Rights are like promises to make sure you are treated fairly, protected, cared for, and have what you need to live a good life.

But what happens to children’s rights during an emergency like coronavirus? Listen to the Children and Young People’s Commissioner for Scotland:

“Rights are there so that children and young people can lead safe and happy lives, and that doesn’t stop being true in difficult times. Human rights are something that shouldn’t change in a crisis, and that’s especially true for the more vulnerable people in our society.”

Get help, information and advice about your human rights from the Children and Young People’s Commissioner for Scotland.

Your right to education

One of your rights as a child is the right to an education, which should be focused on your unique personality, talents and abilities. Even if you are not able to be in school, local authorities should still support you to be able to continue with your learning.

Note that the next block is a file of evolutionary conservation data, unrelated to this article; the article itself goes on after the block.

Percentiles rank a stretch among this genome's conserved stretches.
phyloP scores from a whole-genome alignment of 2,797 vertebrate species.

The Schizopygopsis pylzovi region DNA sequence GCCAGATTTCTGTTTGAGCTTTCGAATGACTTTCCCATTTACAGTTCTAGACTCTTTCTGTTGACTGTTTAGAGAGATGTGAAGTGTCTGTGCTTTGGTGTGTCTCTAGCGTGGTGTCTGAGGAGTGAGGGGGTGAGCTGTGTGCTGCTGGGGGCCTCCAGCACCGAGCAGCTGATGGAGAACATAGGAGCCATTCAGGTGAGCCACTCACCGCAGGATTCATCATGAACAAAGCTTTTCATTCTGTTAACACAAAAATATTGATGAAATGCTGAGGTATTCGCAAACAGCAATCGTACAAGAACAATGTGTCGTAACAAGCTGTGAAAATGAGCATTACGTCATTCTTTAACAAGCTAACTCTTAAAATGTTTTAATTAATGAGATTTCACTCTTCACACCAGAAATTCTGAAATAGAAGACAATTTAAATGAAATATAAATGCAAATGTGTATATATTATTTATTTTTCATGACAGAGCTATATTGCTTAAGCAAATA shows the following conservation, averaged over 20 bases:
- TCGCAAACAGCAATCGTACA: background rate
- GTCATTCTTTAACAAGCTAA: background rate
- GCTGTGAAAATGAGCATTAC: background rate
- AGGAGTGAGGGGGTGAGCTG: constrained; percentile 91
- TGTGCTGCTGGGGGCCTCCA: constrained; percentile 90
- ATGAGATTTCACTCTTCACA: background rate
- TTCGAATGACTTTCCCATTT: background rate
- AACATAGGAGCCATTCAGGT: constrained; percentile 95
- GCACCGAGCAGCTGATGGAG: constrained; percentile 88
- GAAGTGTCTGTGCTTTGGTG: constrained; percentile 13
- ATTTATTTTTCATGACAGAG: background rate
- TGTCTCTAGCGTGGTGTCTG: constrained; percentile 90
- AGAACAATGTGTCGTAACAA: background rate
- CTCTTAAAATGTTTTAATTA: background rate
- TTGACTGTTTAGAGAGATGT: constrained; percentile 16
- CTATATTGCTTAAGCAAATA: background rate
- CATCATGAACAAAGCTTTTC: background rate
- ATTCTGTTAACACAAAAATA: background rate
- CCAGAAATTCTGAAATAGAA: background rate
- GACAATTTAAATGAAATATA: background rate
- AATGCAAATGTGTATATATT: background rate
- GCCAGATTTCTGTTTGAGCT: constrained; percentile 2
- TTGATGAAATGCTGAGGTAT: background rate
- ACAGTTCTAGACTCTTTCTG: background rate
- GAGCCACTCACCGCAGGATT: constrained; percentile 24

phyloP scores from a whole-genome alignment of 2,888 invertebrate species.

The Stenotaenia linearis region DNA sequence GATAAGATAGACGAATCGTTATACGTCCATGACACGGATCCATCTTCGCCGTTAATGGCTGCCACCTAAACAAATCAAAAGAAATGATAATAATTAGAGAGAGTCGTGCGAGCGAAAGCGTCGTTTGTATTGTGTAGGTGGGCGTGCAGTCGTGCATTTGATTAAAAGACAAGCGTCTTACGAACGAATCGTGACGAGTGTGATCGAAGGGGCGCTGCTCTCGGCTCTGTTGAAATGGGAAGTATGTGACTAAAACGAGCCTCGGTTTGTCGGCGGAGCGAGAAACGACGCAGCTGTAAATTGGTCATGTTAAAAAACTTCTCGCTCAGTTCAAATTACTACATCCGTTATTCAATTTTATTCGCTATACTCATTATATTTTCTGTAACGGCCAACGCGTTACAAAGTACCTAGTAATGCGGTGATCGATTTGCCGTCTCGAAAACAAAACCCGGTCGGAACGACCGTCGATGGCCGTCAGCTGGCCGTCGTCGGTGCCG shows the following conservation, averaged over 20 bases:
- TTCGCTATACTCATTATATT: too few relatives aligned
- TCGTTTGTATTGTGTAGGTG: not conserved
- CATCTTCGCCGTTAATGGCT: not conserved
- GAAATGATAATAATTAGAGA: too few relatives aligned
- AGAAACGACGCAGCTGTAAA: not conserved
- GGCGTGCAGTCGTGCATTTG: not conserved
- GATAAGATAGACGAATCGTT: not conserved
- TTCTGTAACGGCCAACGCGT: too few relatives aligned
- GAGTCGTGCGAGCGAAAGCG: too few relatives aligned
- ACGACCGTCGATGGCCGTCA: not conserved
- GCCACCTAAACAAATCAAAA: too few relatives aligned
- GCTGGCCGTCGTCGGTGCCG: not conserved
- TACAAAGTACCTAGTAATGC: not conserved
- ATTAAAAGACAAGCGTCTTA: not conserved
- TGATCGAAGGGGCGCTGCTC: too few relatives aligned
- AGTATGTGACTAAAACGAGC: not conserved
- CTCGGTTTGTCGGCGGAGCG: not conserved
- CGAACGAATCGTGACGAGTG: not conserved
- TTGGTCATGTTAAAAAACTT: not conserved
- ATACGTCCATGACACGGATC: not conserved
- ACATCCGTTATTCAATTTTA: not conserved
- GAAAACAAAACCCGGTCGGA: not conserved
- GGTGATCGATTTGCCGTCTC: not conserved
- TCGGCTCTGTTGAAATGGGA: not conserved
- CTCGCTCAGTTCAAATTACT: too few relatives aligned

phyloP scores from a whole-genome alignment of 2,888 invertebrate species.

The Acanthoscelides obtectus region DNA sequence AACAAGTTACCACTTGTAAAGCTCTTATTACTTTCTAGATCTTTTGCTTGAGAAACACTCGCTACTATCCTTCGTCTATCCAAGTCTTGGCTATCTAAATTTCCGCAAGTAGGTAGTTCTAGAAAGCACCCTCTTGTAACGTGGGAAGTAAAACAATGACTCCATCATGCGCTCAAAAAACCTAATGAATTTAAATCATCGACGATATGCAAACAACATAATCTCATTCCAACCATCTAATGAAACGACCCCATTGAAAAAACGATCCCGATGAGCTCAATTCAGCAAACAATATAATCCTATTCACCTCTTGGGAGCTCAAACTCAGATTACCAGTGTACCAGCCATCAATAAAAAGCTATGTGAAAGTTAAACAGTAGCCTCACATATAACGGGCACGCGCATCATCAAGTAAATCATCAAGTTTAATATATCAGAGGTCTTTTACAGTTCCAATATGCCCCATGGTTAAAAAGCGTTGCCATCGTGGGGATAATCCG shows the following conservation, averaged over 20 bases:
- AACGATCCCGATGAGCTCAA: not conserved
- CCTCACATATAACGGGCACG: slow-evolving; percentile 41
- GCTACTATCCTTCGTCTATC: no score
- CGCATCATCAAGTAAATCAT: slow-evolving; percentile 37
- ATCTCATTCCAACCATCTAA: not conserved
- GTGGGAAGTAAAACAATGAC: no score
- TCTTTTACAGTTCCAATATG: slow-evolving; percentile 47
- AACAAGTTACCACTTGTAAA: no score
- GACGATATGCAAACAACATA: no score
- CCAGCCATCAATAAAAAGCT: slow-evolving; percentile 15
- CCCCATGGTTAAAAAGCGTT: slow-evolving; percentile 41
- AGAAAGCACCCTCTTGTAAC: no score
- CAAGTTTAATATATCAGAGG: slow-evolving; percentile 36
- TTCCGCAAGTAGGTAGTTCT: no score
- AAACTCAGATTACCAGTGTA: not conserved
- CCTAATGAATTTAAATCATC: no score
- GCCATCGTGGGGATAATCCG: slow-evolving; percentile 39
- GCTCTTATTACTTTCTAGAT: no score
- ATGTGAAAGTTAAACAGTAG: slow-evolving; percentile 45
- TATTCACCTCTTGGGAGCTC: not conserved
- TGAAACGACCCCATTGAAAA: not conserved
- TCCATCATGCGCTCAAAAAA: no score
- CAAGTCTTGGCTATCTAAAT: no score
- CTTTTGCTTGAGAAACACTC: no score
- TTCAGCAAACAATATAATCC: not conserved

Your right to be listened to and involved in decisions

You have the right to be listened to and taken seriously when decisions are being made about your life, including decisions about your education. Your views are important and your teachers should listen to you, treat you fairly and do what they can to help you learn.

It’s not always easy to speak up about how you’re feeling about your education, but having your say can help make sure that things work out better for you. And getting involved in decisions made about your learning can help other pupils too. Check out the ideas, advice and wee films in our advice section ‘I want to have my say at school’.

Getting help to make your voice heard

It’s not always easy to speak up, but having your say can help make sure that things work out better for you. If you need help to have your say in decisions made about your education and support, an advocate can help you make your voice heard. You, your parents or carers can find out about local services that offer advocacy for young people here. Check out this wee film we made to help you understand how an advocate can help you make your voice heard.

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In Scotland, pupils who are aged 12-15 who have additional support needs have extra rights to be involved in decisions about their education and support. Find out more about how My Rights, My Say can help you share your views.